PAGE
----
Excessive sleepiness, particularly excessive daytime sleepiness, is the hallmark sign of hypersomnia. Hypersomnia can also be characterized by prolonged sleep at night. Up to 40 percent of people experience symptoms of hypersomnia at one time or the other, reports WebMd. Some people inflicted with this sleep disorder have trouble functioning at work and school and interacting with family, friends, and in other social situations.
In addition to prolonged sleepiness at night and excessive daytime sleepiness, hypersomnia has other symptoms which may include the following:
- reduced energy
- appetite loss
- memory problems
- slowed cognitive function
Causes of Hypersomnia
While some people have a genetic predisposition to hypersomnia, for others the cause is unknown. In other cases, the excessive sleepiness is caused by another sleep disorder, such as sleep apnea or narcolepsy. Alcohol abuse is yet another cause, while certain medications — and even drug withdrawal can be to blame. Hypersomnia can also stem from some medical conditions, including, but not limited to, tumors, central nervous system injury, trauma to the head, epilepsy, depression, hyperthyroidism, and multiple sclerosis. Obesity sometimes brings on the sleep disorder as well, as does sleep deprivation.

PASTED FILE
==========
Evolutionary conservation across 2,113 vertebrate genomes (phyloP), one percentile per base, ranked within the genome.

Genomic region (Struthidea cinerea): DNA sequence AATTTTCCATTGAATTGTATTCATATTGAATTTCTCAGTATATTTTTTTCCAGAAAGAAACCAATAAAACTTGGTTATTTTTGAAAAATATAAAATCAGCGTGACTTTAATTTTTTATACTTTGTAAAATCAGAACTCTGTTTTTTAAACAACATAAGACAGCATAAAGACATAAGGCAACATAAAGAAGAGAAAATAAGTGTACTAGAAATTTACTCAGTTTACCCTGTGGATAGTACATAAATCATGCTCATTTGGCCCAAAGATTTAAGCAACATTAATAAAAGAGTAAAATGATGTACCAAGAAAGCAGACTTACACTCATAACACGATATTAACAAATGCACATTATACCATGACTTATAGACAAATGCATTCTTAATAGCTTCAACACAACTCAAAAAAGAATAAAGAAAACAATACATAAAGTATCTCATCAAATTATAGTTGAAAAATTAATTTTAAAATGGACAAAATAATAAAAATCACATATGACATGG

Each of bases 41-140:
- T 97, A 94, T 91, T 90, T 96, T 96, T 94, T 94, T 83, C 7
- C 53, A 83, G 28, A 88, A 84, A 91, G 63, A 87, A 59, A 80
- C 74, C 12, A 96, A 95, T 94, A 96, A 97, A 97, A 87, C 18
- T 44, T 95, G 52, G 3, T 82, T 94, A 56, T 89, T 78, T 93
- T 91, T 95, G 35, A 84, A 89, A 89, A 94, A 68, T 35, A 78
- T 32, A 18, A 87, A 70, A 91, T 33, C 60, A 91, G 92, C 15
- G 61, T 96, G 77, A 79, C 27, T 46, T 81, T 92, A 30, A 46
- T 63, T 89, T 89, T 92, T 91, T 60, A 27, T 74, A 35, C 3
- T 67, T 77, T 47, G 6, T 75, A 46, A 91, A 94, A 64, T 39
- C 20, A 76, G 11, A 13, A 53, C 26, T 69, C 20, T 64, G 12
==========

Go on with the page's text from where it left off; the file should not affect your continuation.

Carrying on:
To diagnose hypersomnia, your doctor will prescribe multiple tests, including a CT and blood tests. In addition, you will need to undergo a sleep test, called a polysomnogram. Depending on your symptoms, your doctor may request an EEG test, which measures your brain’s electrical activity.
In many cases, physicians treat the symptoms of hypersomnia, and vary depending on the cause. For instance, if alcohol or drug abuse is to blame, then discontinuation can provide relief.
On the other hand, if sleep apnea is causing your excessive sleepiness, your doctor may advise you to wear a CPAP (continuous positive airway pressure) machine while you sleep.
Sometimes medications, such as antidepressants or stimulants, may be prescribed. In a study out of Emory University, researchers found that a drug called flumazenil was able to restore alertness in subjects who displayed excessive sleepiness despite having enough sleep.
For some people, the excessive sleepiness dissipates once the underlying disorder is corrected. While hypersomnia on its own isn’t fatal, it’s effects, such as driving while drowsy, can lead to serious or life-threatening consequences.
For additional information on hypersomnia, visit the Hypersomnia Foundation.
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